Now that we have gone over how animal products affect the environment we can now begin discussing how they affect out our body. In this section I will mostly be referring to studies that have tracked eating behaviors and the outcomes of those dieting habits. Diet is hard to follow because there are so many factors going into why someone may have developed a disease, so it becomes difficult to pinpoint one specific variable. However, the studies being conducted now are coming back with some conclusive evidence which could prompt more research into the issue. Because this is a fairly new issue there should be more research done on the topic but the current amount is sufficient enough for my purposes. However, if action is to be taken, more research needs to be in place. Also, for the sake of the length of this essay, I will only be discussing the major issues involved with meat intake.
Cardiovascular Disease and in a Meat and Non-Meat Diet
Cardiovascular disease seems to be the biggest worry when discussing high protein, red-meat diets and this is for good reason. In a study done by the Public Health Nutrition Journal, it was reported that the total meat intake per day by Americans is 260g (52.9g is red meat) in males and 168.5g (28.0g red meat) in women (Wyness 39). American men consume enough red meat to meet their RDA recommended amount of protein. This leads to an excessive amount of meat, especially red meat. In a 2010 Nurse’s Health Study, they concluded that an elevated risk of cardiovascular disease was linked to a high red meat intake (Wyness 52). In the study it was specifically stated that the participants correlated with increased risk of coronary heart disease were taking in high amounts of red meat but did not include processed meats or high-fat dairy products (Wyness 52). Therefore the investigators can come to a better conclusion that it was not the excess fat being consumed that caused the cardiovascular disease but instead the meat itself. In another study, The National Health and Examination Survey III , researchers collected data explaining that the participants with the highest-intake of protein were “74 percent more like to die for any reason during the 18-year span of the study...” (Hilmantel). They go on to state that when animal protein was replaced with plant protein the results changed and there was no correlation. They suggested that this was due to the fact animal protein has a specific effect on the human body that is not present in plant protein (Hilmantel). Red meat however may be very different than white meat. Red meat increased the odds of having coronary heart disease by 52% when in white meat it was only increased by 18% (Wyness 52). Therefore, when craving meat one should skip the red meat and go for something less risky, such as chicken.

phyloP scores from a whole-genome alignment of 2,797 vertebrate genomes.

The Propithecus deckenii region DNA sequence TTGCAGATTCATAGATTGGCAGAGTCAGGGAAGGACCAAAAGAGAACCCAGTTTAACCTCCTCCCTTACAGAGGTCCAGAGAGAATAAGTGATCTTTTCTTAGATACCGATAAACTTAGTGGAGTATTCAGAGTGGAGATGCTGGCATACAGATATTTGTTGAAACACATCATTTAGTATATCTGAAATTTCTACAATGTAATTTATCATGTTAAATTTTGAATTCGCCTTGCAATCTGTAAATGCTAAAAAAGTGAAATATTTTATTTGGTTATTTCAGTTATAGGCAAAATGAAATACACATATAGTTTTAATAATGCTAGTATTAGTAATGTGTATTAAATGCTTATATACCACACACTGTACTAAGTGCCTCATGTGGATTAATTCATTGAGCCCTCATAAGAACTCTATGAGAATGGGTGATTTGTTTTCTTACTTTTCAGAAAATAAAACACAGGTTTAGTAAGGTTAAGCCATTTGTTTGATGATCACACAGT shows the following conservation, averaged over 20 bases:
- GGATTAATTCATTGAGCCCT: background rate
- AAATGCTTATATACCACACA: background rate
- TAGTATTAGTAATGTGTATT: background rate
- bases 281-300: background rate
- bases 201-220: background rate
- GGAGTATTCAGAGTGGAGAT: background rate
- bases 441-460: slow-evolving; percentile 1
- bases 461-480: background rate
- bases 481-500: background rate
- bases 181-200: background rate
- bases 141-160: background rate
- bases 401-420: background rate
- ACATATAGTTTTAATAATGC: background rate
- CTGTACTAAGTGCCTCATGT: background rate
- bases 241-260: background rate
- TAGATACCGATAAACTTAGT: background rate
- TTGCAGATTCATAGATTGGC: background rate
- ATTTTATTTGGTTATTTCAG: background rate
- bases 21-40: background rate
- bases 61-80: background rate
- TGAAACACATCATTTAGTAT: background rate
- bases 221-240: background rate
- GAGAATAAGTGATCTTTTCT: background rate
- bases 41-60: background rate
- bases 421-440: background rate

On the other hand, when researchers reported on diets which included no meat the risk of cardiovascular disease and coronary heart disease were much lower than meat...